- Allies are diverse. Allies are people who know that there’s no one way to be an ally, and that everyone gets to adopt the term in a different way…and that’s ok (from Straightforequality.org).
Where to Start
If you’ve read the previous two posts about gender identity, then you’re already on the right track. We can begin moving toward change by thinking about gender differently and acknowledging the rigidity of the gender binary within our society. There can be a lot of power in modeling & setting an example for others. A great starting off point is to think about how “people should have the right to define their own gender–and allies should be the ones to accept & respect that identification (straightforequality.org).” Accepting a trans individual as they are and as they choose to express themselves even if you have some confusion or discomfort is an example of the contribution of an ally. Knowing appropriate terminology, understanding what is offensive (ie: asking about genitals, sex, & whether someone has had surgery or not), and applying that knowledge is a simple way to begin being a trans ally.
Apply What You Know
Now that you know about preferred pronoun usage, names, & terms, use them. If you don’t know someone’s preferred pronoun or name, simply ask or pay attention to how they refer to themselves around others. You can take it a step further by kindly correcting others & offering information when you hear others using disrespectful or just incorrect vocabulary.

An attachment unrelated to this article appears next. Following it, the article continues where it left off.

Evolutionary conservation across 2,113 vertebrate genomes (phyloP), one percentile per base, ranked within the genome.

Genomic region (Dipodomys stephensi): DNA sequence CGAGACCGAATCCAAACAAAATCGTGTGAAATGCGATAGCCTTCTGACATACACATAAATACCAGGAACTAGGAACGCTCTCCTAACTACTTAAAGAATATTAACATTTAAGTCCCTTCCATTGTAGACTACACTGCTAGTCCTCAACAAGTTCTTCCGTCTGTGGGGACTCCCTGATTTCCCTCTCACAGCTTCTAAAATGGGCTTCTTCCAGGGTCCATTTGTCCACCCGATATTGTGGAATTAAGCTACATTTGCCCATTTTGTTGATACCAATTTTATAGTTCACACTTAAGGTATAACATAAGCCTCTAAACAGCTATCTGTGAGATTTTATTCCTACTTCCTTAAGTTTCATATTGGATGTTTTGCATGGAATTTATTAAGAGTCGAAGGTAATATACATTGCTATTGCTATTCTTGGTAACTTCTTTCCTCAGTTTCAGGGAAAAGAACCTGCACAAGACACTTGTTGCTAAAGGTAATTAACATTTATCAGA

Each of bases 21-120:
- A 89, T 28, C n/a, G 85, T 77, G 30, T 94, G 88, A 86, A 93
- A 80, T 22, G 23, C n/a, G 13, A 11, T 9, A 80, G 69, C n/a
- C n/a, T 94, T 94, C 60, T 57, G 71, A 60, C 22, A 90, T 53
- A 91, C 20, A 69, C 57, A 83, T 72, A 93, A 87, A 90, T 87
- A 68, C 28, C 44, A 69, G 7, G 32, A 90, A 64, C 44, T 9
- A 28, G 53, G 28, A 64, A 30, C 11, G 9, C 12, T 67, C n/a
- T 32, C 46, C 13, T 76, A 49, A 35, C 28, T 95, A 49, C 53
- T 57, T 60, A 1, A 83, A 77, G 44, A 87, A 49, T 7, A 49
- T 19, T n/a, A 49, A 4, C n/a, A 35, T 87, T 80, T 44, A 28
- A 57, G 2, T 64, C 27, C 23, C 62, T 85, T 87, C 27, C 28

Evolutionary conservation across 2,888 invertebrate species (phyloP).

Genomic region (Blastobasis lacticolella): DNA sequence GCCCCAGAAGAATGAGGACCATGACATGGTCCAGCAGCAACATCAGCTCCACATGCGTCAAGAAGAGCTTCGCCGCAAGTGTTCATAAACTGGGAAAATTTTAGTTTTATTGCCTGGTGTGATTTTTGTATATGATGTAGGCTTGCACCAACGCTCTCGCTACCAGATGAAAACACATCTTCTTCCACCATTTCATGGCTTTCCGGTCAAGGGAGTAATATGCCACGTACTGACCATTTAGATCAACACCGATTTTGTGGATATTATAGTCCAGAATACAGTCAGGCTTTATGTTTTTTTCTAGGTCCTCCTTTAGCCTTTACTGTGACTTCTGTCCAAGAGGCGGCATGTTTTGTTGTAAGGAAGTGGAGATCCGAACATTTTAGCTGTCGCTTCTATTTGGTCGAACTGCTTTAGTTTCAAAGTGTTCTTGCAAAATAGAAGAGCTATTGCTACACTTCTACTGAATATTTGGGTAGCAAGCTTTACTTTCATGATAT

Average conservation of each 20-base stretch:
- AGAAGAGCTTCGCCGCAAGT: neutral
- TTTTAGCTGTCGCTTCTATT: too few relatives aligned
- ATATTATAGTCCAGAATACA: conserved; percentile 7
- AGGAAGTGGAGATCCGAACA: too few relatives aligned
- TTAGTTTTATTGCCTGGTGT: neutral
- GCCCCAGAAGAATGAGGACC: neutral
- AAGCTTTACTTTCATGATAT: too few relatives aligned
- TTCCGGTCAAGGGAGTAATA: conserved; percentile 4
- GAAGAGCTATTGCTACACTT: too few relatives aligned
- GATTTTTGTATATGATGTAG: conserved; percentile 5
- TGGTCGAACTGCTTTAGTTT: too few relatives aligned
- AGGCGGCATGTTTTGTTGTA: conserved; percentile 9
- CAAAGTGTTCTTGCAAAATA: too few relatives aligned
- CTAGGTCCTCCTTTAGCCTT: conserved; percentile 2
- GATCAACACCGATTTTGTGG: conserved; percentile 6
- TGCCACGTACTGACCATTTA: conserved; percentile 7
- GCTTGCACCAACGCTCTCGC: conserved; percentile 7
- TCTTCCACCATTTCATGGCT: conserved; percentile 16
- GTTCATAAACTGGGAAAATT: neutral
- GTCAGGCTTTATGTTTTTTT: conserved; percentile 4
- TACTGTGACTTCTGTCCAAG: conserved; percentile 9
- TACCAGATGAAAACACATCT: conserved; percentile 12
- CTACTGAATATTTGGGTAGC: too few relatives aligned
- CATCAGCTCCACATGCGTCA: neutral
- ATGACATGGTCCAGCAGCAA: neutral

You can also apply your understanding of the gender spectrum and your acknowledgement of the limitations the gender binary. For instance, if you work somewhere with forms or paperwork for people to fill out, consider modifying them so that there is a blank space next to gender rather than having to select male or female, or have options that are more inclusive. This allows for people to express their gender identity, as they prefer. You can also consider having gender-neutral bathrooms for guests or customers if possible.
Never Out Someone
You should never, under any circumstances out a transgender individual without their permission. Matt Kailey’s Transifesto lays it out clearly: “If you see a person on the street that you know to be trans, it is a private matter and not appropriate to tell your friends that the person is trans. It is also not appropriate to mention anything that would ‘out’ a trans person if you are with that person in a public setting.”
Outing a trans person can put them in a compromising position at work, with family, friends etc. Unfortunately, it is simply puts that person in danger, sometimes physically or in various life roles. You cannot “go back” or undo outing someone, so don’t do it! Along with that, it is best never to make assumptions either.
Advocate & Get Involved
Not everyone is going to be heavily involved in political change, and that is not essential to be a good ally. Really dedicated allies, may be more inclined to get politically involved & that is an incredible way to promote change. You can also be involved in smaller ways, like signing petitions, making changes in your workplace or other settings. I was moved by a story I recently read about two 3rd graders who were disturbed by their experience on a trip to Disneyland. Probably not the reaction most people would expect from children going to the “happiest place on earth.” These 9 year olds were very aware of the race and gender stereotypes continually perpetuated throughout their experience at the amusement park. They composed this letter expressing their concern and suggesting more sensitive, inclusive alternatives. After reading this I felt inspired & realized that if children this young can speak out for change, why can’t I?